Tuesday, October 18, 2011

They Tried To Make Him Go To Rehab...

I just worked my first two night shifts. They were back to back. At their conclusion I am officially OFF orientation...eek. Also, my "white cloud" status is GONE. Friday night, on report I was given Mr. Detox.

"Mr. Detox is a middle-aged man, who had a lung procedure done. Past history of ETOH abuse...yadda yadda yadda. He's on the Ativan Scale".

For those of you playing at home, the Ativan Scale uses vital signs, plus measurements like "twitchyness" and "sweatiness" plus how much the patient is awake, and how many times he gets out of bed, to come up with a measure of how much he is detoxing. This is done every 2 hours. Ativan is administered accordingly.

"I haven't been giving Mr. Detox very much ativan, because I fear that it makes him MORE loopy"

Alpine: "wait...you think the ativan is making him WORSE? how much are you giving?"

Dayshift: "Just...like...one mg every two, but he just keeps getting MORE agitated!"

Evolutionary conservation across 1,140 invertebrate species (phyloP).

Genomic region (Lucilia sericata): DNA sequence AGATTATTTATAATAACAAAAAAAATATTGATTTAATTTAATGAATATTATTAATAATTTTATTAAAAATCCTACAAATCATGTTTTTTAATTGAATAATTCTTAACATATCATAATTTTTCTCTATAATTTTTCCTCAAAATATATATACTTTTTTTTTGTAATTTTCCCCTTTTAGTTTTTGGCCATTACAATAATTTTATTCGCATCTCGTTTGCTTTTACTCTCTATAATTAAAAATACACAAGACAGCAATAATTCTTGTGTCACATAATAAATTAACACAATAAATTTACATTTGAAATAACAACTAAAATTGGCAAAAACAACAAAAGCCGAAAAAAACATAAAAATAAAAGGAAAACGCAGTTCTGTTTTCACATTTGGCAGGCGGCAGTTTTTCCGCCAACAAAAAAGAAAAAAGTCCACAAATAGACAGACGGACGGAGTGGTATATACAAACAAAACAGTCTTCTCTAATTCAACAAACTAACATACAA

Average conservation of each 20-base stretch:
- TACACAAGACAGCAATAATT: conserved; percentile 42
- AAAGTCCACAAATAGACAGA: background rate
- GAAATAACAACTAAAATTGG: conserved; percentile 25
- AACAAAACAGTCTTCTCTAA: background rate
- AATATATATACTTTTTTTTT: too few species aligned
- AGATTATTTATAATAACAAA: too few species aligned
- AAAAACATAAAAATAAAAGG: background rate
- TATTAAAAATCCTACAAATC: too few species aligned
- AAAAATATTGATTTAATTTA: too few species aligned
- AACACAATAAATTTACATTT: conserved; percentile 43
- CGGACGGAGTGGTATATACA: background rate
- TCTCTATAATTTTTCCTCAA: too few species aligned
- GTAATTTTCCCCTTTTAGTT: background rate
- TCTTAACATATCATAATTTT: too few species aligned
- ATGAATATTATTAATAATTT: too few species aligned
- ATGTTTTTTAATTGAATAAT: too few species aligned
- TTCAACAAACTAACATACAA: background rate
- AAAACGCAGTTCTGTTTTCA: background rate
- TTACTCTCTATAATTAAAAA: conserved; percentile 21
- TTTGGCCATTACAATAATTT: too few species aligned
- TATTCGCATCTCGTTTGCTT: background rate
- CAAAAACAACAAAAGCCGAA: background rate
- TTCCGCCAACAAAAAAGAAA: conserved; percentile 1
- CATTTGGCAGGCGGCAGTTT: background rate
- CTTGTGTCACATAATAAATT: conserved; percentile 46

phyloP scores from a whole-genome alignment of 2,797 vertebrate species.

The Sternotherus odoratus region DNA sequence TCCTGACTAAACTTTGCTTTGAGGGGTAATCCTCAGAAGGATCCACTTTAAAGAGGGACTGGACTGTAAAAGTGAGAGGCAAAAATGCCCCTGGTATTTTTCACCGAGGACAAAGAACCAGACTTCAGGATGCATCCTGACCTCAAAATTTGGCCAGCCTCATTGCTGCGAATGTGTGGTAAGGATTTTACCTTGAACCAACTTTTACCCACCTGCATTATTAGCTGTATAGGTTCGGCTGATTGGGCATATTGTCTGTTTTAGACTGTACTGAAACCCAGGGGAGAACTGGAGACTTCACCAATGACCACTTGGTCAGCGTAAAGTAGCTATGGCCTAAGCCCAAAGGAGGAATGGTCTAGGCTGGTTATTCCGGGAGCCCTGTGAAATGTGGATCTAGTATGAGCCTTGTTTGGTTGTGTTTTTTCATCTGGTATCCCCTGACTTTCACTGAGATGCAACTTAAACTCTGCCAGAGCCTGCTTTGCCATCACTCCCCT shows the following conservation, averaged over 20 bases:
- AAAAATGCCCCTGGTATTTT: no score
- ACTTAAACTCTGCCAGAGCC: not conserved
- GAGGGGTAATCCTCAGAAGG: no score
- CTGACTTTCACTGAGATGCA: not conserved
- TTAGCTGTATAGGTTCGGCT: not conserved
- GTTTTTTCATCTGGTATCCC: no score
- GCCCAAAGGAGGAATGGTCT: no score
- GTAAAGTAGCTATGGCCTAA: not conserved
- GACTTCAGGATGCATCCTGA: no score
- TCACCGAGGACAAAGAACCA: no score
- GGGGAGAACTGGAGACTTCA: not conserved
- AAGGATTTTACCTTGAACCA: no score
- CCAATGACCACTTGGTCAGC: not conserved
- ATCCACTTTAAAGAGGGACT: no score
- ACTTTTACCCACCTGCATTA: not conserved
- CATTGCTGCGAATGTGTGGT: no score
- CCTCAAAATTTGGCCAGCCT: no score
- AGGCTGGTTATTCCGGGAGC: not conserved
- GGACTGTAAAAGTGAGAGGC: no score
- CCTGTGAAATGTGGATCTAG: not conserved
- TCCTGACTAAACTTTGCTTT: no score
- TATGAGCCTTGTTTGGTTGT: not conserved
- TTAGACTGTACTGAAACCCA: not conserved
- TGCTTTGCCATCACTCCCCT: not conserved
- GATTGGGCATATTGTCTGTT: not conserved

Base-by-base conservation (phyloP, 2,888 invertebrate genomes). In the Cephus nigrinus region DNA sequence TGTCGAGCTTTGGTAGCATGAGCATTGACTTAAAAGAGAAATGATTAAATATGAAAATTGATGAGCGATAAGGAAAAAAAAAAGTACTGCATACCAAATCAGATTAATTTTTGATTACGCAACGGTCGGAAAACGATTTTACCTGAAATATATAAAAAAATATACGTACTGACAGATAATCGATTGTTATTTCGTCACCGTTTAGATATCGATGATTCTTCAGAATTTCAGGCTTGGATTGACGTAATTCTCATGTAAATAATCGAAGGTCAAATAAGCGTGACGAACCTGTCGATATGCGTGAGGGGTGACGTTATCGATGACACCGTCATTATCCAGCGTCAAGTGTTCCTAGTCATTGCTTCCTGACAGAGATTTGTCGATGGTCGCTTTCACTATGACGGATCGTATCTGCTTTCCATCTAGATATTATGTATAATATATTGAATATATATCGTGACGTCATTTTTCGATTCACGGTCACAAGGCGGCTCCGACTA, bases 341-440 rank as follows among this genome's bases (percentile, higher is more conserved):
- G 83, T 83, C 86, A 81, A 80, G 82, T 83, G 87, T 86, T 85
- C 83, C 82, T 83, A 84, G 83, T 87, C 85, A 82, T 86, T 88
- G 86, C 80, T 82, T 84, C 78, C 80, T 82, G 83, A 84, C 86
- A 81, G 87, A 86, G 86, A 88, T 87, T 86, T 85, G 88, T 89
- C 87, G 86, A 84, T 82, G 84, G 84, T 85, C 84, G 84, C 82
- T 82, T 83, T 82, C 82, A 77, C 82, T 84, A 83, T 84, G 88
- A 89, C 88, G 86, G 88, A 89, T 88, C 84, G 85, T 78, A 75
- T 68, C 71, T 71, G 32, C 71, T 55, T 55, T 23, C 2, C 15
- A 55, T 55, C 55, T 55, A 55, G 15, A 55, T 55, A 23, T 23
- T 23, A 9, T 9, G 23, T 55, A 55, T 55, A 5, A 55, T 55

Alpine: "oh...goody."

Needless to say, Mr. Detox needed a LOT more than 1mg q2hrs. He was literally BOUNCING around the room, pulling on his chest tube, pulling off his pants, trying to "visit other people in their rooms", gnashing of teeth, tearing of hair. By hour 4 I was calling the doc every 10 minutes, begging for more ativan. My preceptor freely admitted that she's afraid of detoxers and of giving too much ativan. Me, I've seen the amounts given in the ED for acute detox, and I knew we could go A LOT higher, considering that 4mg IV Ativan PLUS 10 MG HALDOL all administered AT THE SAME TIME put him out for...5 minutes. Before he started bouncing again.

It was getting to the point where I was expecting a seizure at any moment, and his temp was climbing. I pulled the plug right there: "Night Preceptor? I want a Stepdown Unit transfer. This isn't safe." The only reason we were able to keep it up till 1 am was that there were TWO of us, so we somehow managed to keep everyone else safe while sitting on him.

He's still in Stepdown. So...good call on our part.

Moral of the story: If they tried to make him go to rehab, but he said "no!", GIVE MORE ATIVAN :-p


Nurse Philosopher said...

Wow, Alpine, what a night. I've seen more than my share of those patients and I think you handled it about as well as it possibly could have been done. Good for you for asking to transfer your high-acuity patient to critical care, rather than try to manage him on a general nursing floor. Knowing your limits is equal in importance to knowing how to provide appropriate care. You done good!
Nurse Philosopher

Anonymous said...

My personal (as in ordering, not requiring) best is Ativan gtt at 12mg/hour.

Alpine, R.N. said...

12 AN HOUR??? At my hospital, that usually means "send to ICU, place on ketamine drip"